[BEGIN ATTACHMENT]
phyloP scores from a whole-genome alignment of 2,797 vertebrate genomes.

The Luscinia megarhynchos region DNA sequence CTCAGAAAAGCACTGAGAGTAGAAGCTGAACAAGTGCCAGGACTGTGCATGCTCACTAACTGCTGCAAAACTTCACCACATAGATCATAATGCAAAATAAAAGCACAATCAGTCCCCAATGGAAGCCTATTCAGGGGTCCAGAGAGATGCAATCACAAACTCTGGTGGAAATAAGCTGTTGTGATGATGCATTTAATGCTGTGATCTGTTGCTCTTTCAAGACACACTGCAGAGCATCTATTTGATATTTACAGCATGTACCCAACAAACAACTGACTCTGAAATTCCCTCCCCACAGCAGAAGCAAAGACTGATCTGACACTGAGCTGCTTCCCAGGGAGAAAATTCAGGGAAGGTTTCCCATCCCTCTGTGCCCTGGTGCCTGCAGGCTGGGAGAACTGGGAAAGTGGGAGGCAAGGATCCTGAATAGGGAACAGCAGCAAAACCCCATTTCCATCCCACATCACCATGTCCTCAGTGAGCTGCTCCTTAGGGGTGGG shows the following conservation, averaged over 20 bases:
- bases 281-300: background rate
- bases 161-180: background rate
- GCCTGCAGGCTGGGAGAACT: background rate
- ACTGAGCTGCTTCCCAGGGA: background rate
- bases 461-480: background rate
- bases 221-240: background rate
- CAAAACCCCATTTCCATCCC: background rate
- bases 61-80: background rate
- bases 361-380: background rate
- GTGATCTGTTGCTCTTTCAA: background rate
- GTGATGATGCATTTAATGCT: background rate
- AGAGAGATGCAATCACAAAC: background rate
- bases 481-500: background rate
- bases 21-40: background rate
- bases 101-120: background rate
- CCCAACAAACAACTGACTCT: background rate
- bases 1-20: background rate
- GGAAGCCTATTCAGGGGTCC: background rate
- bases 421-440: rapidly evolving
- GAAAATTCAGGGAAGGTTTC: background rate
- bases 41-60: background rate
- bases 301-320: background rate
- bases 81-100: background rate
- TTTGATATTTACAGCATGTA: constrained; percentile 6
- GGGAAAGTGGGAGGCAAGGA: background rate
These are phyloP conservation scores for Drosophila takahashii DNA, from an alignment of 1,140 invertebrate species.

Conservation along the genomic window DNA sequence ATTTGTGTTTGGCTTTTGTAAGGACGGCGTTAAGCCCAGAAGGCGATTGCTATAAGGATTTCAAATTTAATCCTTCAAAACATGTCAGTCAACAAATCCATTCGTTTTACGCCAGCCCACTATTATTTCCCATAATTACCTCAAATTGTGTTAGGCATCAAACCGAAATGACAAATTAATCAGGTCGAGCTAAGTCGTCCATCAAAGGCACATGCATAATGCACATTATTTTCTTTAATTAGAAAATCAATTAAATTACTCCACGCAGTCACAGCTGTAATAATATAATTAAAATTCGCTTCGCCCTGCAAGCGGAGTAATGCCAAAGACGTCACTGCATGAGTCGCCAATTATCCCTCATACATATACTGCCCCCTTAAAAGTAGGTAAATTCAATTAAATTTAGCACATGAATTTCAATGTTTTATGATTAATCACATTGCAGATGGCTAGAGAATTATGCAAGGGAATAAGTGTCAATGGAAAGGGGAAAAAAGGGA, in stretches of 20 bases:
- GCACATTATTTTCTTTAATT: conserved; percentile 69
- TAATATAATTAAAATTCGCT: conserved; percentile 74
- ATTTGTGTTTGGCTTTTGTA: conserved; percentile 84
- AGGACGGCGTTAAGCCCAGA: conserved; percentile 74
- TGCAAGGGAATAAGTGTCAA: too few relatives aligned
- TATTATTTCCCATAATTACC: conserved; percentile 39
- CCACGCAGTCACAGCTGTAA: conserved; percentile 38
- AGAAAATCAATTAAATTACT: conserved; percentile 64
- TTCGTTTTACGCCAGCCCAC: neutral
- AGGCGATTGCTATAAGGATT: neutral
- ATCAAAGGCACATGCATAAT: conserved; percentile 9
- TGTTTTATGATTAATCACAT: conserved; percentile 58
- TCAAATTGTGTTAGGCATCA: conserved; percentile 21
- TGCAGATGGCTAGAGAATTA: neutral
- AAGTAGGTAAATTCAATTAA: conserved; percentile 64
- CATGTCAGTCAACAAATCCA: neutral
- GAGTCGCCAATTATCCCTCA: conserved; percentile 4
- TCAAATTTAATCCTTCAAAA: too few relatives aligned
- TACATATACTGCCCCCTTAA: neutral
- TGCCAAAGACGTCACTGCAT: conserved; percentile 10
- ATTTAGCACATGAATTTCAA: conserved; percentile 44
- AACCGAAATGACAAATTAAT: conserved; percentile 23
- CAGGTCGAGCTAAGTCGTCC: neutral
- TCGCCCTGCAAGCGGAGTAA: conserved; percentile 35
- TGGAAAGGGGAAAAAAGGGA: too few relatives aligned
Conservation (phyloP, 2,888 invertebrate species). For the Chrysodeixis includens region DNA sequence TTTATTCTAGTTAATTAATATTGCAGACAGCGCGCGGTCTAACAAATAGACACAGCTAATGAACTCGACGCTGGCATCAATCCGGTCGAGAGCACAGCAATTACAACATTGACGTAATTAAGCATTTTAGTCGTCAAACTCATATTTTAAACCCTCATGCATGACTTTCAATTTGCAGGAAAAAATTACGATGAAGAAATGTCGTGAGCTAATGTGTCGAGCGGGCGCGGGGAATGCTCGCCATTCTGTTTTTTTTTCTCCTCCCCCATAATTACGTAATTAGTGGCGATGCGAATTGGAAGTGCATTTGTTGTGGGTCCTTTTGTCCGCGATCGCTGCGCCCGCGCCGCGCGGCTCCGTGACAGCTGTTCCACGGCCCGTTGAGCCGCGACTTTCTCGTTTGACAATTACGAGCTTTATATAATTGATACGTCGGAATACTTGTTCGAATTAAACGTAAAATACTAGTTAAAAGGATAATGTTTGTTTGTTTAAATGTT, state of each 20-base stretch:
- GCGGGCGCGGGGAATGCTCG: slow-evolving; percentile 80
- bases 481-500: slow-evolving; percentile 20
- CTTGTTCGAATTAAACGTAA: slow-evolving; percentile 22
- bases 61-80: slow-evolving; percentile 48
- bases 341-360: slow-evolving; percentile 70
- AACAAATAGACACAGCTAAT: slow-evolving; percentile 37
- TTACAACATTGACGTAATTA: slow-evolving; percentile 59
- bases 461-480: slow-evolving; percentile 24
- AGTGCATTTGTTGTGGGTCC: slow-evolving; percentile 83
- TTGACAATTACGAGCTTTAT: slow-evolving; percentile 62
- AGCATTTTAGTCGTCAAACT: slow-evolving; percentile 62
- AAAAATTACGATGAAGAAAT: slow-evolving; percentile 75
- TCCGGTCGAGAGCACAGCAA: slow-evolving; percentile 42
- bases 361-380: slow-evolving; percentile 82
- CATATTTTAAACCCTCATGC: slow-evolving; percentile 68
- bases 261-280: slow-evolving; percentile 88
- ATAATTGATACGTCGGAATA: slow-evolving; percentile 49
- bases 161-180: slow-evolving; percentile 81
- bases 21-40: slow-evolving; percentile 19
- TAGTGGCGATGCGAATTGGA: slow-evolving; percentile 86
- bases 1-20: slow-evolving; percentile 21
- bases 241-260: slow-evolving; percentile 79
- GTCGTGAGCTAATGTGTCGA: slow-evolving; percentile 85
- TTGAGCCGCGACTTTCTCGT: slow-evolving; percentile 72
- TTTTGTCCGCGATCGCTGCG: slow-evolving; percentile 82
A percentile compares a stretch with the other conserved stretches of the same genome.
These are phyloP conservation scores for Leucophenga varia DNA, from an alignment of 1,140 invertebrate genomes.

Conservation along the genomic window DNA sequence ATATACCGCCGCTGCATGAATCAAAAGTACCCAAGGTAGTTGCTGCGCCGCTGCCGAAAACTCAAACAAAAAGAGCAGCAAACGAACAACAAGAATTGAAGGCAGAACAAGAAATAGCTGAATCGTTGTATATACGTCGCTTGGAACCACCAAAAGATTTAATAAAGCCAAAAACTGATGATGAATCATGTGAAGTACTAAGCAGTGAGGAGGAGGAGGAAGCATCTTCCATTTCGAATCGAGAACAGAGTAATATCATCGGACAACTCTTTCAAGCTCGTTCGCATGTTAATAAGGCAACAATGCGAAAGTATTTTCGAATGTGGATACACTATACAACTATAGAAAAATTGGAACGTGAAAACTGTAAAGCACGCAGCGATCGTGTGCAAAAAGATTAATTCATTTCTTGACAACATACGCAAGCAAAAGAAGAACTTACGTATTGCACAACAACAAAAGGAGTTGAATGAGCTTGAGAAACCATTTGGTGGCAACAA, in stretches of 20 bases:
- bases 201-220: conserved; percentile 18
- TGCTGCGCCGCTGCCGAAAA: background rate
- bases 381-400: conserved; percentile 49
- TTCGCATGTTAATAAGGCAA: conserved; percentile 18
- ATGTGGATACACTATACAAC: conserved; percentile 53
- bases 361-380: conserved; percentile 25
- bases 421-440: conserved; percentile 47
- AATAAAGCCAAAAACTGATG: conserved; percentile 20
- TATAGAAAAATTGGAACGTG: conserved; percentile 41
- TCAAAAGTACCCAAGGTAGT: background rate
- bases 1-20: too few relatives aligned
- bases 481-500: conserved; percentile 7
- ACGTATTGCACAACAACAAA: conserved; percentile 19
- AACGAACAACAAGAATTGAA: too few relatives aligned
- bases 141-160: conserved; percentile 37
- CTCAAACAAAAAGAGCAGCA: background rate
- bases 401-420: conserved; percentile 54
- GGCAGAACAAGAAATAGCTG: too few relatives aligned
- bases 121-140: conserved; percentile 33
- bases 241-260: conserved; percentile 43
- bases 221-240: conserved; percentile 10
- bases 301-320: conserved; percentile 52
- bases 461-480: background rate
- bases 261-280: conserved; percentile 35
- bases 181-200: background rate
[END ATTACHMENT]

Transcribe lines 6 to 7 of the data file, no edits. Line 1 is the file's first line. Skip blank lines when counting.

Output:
- ACTGAGCTGCTTCCCAGGGA: background rate
- bases 461-480: background rate